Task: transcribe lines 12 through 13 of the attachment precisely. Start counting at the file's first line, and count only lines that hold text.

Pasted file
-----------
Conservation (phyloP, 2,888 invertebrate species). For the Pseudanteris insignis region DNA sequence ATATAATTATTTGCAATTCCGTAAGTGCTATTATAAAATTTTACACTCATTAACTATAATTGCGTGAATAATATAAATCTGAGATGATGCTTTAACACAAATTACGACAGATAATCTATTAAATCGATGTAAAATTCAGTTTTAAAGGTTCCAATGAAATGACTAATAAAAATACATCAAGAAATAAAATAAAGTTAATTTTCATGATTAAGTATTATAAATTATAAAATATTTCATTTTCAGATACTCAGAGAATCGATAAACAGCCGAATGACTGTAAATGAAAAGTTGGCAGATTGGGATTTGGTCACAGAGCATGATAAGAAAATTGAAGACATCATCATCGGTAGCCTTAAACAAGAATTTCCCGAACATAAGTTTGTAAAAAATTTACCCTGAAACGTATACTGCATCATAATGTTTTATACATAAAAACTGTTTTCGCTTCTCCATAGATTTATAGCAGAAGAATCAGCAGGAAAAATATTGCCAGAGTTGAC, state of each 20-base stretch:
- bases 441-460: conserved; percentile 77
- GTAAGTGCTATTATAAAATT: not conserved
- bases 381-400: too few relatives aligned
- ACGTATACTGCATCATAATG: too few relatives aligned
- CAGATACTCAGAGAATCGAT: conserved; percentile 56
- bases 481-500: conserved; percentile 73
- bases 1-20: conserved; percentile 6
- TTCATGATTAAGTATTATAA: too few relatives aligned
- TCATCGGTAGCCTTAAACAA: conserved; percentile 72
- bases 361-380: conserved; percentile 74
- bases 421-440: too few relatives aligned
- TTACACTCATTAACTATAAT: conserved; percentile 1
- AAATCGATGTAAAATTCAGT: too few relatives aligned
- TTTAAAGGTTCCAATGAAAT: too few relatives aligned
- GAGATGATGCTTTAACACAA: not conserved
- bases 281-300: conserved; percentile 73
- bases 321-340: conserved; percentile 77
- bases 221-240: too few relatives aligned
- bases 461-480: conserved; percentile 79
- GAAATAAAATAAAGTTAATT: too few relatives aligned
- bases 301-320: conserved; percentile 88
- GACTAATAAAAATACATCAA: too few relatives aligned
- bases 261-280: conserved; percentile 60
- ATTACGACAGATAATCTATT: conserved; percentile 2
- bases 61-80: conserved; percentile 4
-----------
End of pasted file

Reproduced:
- bases 421-440: too few relatives aligned
- TTACACTCATTAACTATAAT: conserved; percentile 1